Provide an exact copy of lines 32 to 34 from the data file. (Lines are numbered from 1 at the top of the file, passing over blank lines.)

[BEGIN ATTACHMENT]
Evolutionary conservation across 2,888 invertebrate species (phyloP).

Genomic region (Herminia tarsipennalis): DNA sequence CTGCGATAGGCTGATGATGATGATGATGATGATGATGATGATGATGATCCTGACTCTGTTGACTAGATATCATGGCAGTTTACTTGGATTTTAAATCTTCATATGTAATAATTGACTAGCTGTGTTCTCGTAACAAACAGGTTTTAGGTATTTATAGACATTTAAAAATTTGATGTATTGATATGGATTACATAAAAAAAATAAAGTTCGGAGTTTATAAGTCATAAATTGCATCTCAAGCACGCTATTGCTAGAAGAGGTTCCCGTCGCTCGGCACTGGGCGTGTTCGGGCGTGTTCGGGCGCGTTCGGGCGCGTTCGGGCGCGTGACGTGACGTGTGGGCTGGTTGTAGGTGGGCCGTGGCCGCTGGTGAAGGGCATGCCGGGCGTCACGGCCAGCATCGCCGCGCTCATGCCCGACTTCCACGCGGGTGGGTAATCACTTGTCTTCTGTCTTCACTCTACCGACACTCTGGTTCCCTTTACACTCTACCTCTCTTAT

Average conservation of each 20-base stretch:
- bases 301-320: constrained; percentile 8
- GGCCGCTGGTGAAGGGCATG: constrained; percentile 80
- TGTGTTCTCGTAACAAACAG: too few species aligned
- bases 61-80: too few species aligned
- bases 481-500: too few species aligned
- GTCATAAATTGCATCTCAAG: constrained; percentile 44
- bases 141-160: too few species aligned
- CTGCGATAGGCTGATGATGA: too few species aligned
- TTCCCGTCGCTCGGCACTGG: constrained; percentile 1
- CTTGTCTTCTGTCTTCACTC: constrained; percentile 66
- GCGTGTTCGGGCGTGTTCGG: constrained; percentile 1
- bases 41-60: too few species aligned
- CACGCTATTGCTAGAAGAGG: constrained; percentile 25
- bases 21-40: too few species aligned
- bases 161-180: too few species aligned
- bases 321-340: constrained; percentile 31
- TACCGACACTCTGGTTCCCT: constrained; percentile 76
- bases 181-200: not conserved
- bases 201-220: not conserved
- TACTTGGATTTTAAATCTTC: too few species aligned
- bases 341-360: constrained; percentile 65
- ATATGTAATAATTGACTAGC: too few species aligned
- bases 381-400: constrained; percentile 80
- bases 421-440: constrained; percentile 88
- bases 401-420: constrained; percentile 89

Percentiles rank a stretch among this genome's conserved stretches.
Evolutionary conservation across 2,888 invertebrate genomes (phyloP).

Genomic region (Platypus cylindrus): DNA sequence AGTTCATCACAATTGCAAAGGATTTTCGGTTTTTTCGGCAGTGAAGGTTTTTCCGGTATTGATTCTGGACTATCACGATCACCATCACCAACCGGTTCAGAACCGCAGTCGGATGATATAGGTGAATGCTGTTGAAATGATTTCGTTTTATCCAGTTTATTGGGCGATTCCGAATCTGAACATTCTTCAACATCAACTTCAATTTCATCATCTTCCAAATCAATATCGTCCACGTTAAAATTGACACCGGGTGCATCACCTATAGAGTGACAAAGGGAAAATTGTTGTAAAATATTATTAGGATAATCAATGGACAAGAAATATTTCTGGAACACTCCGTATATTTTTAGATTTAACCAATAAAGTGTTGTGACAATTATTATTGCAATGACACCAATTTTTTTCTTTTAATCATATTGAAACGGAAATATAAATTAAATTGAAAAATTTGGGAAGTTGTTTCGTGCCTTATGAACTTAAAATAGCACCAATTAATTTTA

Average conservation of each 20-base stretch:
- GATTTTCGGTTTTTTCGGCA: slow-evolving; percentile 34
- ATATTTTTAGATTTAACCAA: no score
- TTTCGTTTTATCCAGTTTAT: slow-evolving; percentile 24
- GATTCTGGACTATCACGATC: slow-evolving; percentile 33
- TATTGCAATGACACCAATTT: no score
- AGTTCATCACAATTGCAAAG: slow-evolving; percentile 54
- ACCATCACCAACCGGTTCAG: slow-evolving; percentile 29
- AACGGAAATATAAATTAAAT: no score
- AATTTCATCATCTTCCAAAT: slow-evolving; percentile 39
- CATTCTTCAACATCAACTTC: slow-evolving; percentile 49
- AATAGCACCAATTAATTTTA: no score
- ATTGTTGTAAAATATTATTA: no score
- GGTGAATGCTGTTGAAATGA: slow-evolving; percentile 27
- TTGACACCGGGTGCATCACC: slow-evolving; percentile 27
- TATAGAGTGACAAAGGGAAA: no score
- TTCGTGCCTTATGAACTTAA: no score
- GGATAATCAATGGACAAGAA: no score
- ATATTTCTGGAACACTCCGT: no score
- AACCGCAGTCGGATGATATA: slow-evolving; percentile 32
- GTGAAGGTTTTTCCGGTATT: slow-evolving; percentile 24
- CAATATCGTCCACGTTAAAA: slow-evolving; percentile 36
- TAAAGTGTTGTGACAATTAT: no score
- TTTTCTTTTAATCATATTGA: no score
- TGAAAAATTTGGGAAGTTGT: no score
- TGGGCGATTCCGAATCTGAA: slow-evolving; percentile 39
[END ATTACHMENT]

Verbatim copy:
Average conservation of each 20-base stretch:
- GATTTTCGGTTTTTTCGGCA: slow-evolving; percentile 34
- ATATTTTTAGATTTAACCAA: no score